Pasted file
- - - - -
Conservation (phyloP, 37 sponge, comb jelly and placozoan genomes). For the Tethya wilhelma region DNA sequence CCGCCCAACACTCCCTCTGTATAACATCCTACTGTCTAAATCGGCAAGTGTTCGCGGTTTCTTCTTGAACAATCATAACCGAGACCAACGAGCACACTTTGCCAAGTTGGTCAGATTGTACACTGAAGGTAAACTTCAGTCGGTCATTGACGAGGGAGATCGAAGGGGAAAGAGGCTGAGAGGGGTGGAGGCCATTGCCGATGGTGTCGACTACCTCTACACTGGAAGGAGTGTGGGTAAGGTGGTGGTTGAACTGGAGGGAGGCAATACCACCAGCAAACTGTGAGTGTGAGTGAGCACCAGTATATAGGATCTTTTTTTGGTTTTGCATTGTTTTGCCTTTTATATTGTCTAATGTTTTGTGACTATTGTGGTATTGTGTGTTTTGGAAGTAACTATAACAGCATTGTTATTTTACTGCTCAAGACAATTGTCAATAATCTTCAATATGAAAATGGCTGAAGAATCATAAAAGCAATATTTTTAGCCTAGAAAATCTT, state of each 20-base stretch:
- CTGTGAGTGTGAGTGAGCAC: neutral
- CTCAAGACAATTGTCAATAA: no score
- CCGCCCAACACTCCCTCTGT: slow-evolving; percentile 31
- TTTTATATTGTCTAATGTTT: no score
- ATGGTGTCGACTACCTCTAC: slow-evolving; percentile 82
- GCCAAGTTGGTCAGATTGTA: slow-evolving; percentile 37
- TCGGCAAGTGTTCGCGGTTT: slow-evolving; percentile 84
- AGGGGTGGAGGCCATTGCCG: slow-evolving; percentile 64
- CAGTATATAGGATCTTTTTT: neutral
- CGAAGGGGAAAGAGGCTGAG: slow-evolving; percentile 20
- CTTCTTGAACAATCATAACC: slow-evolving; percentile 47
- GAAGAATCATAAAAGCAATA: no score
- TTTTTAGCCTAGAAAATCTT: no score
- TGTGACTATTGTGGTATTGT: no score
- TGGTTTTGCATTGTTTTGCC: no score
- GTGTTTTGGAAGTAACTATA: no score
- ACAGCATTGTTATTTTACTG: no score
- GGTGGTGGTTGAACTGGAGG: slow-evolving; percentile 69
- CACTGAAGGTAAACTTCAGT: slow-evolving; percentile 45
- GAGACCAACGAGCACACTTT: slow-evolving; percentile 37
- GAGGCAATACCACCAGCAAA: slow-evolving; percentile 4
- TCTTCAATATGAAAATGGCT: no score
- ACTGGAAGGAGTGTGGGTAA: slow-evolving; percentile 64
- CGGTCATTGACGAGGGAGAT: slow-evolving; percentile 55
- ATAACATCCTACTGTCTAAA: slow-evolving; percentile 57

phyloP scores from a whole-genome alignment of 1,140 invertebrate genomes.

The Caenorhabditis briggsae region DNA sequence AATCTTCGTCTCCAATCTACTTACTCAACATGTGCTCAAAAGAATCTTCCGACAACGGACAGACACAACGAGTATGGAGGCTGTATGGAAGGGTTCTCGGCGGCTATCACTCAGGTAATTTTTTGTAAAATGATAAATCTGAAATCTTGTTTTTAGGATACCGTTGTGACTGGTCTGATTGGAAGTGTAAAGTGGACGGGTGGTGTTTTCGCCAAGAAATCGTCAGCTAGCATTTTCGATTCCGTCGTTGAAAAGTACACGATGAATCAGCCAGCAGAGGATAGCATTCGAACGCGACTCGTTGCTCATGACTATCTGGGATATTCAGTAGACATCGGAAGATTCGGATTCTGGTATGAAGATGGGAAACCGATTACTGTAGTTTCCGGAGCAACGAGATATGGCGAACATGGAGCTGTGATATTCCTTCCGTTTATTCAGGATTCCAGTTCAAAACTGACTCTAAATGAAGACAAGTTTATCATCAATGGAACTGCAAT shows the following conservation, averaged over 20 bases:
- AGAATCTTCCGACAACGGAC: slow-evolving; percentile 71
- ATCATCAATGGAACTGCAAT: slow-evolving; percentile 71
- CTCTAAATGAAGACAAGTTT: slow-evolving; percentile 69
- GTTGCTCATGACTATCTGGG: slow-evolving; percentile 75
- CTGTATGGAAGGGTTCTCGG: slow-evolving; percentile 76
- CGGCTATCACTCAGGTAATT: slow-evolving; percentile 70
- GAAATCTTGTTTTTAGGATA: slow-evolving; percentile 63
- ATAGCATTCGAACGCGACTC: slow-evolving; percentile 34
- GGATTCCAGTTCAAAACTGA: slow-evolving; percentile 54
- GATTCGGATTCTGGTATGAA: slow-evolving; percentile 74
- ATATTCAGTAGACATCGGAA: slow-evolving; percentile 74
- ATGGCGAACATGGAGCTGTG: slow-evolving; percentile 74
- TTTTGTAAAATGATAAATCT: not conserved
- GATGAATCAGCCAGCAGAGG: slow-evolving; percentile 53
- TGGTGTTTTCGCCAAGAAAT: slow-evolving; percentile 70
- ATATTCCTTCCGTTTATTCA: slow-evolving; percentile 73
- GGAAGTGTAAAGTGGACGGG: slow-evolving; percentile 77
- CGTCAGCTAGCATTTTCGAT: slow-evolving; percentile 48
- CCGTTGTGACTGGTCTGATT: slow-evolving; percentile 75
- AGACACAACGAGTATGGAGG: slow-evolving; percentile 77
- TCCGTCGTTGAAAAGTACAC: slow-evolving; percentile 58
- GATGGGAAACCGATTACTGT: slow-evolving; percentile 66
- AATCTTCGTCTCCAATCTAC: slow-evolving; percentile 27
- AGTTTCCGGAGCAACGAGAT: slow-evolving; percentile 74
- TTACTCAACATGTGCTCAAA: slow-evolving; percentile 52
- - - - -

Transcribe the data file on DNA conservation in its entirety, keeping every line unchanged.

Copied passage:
Conservation (phyloP, 37 sponge, comb jelly and placozoan genomes). For the Tethya wilhelma region DNA sequence CCGCCCAACACTCCCTCTGTATAACATCCTACTGTCTAAATCGGCAAGTGTTCGCGGTTTCTTCTTGAACAATCATAACCGAGACCAACGAGCACACTTTGCCAAGTTGGTCAGATTGTACACTGAAGGTAAACTTCAGTCGGTCATTGACGAGGGAGATCGAAGGGGAAAGAGGCTGAGAGGGGTGGAGGCCATTGCCGATGGTGTCGACTACCTCTACACTGGAAGGAGTGTGGGTAAGGTGGTGGTTGAACTGGAGGGAGGCAATACCACCAGCAAACTGTGAGTGTGAGTGAGCACCAGTATATAGGATCTTTTTTTGGTTTTGCATTGTTTTGCCTTTTATATTGTCTAATGTTTTGTGACTATTGTGGTATTGTGTGTTTTGGAAGTAACTATAACAGCATTGTTATTTTACTGCTCAAGACAATTGTCAATAATCTTCAATATGAAAATGGCTGAAGAATCATAAAAGCAATATTTTTAGCCTAGAAAATCTT, state of each 20-base stretch:
- CTGTGAGTGTGAGTGAGCAC: neutral
- CTCAAGACAATTGTCAATAA: no score
- CCGCCCAACACTCCCTCTGT: slow-evolving; percentile 31
- TTTTATATTGTCTAATGTTT: no score
- ATGGTGTCGACTACCTCTAC: slow-evolving; percentile 82
- GCCAAGTTGGTCAGATTGTA: slow-evolving; percentile 37
- TCGGCAAGTGTTCGCGGTTT: slow-evolving; percentile 84
- AGGGGTGGAGGCCATTGCCG: slow-evolving; percentile 64
- CAGTATATAGGATCTTTTTT: neutral
- CGAAGGGGAAAGAGGCTGAG: slow-evolving; percentile 20
- CTTCTTGAACAATCATAACC: slow-evolving; percentile 47
- GAAGAATCATAAAAGCAATA: no score
- TTTTTAGCCTAGAAAATCTT: no score
- TGTGACTATTGTGGTATTGT: no score
- TGGTTTTGCATTGTTTTGCC: no score
- GTGTTTTGGAAGTAACTATA: no score
- ACAGCATTGTTATTTTACTG: no score
- GGTGGTGGTTGAACTGGAGG: slow-evolving; percentile 69
- CACTGAAGGTAAACTTCAGT: slow-evolving; percentile 45
- GAGACCAACGAGCACACTTT: slow-evolving; percentile 37
- GAGGCAATACCACCAGCAAA: slow-evolving; percentile 4
- TCTTCAATATGAAAATGGCT: no score
- ACTGGAAGGAGTGTGGGTAA: slow-evolving; percentile 64
- CGGTCATTGACGAGGGAGAT: slow-evolving; percentile 55
- ATAACATCCTACTGTCTAAA: slow-evolving; percentile 57

phyloP scores from a whole-genome alignment of 1,140 invertebrate genomes.

The Caenorhabditis briggsae region DNA sequence AATCTTCGTCTCCAATCTACTTACTCAACATGTGCTCAAAAGAATCTTCCGACAACGGACAGACACAACGAGTATGGAGGCTGTATGGAAGGGTTCTCGGCGGCTATCACTCAGGTAATTTTTTGTAAAATGATAAATCTGAAATCTTGTTTTTAGGATACCGTTGTGACTGGTCTGATTGGAAGTGTAAAGTGGACGGGTGGTGTTTTCGCCAAGAAATCGTCAGCTAGCATTTTCGATTCCGTCGTTGAAAAGTACACGATGAATCAGCCAGCAGAGGATAGCATTCGAACGCGACTCGTTGCTCATGACTATCTGGGATATTCAGTAGACATCGGAAGATTCGGATTCTGGTATGAAGATGGGAAACCGATTACTGTAGTTTCCGGAGCAACGAGATATGGCGAACATGGAGCTGTGATATTCCTTCCGTTTATTCAGGATTCCAGTTCAAAACTGACTCTAAATGAAGACAAGTTTATCATCAATGGAACTGCAAT shows the following conservation, averaged over 20 bases:
- AGAATCTTCCGACAACGGAC: slow-evolving; percentile 71
- ATCATCAATGGAACTGCAAT: slow-evolving; percentile 71
- CTCTAAATGAAGACAAGTTT: slow-evolving; percentile 69
- GTTGCTCATGACTATCTGGG: slow-evolving; percentile 75
- CTGTATGGAAGGGTTCTCGG: slow-evolving; percentile 76
- CGGCTATCACTCAGGTAATT: slow-evolving; percentile 70
- GAAATCTTGTTTTTAGGATA: slow-evolving; percentile 63
- ATAGCATTCGAACGCGACTC: slow-evolving; percentile 34
- GGATTCCAGTTCAAAACTGA: slow-evolving; percentile 54
- GATTCGGATTCTGGTATGAA: slow-evolving; percentile 74
- ATATTCAGTAGACATCGGAA: slow-evolving; percentile 74
- ATGGCGAACATGGAGCTGTG: slow-evolving; percentile 74
- TTTTGTAAAATGATAAATCT: not conserved
- GATGAATCAGCCAGCAGAGG: slow-evolving; percentile 53
- TGGTGTTTTCGCCAAGAAAT: slow-evolving; percentile 70
- ATATTCCTTCCGTTTATTCA: slow-evolving; percentile 73
- GGAAGTGTAAAGTGGACGGG: slow-evolving; percentile 77
- CGTCAGCTAGCATTTTCGAT: slow-evolving; percentile 48
- CCGTTGTGACTGGTCTGATT: slow-evolving; percentile 75
- AGACACAACGAGTATGGAGG: slow-evolving; percentile 77
- TCCGTCGTTGAAAAGTACAC: slow-evolving; percentile 58
- GATGGGAAACCGATTACTGT: slow-evolving; percentile 66
- AATCTTCGTCTCCAATCTAC: slow-evolving; percentile 27
- AGTTTCCGGAGCAACGAGAT: slow-evolving; percentile 74
- TTACTCAACATGTGCTCAAA: slow-evolving; percentile 52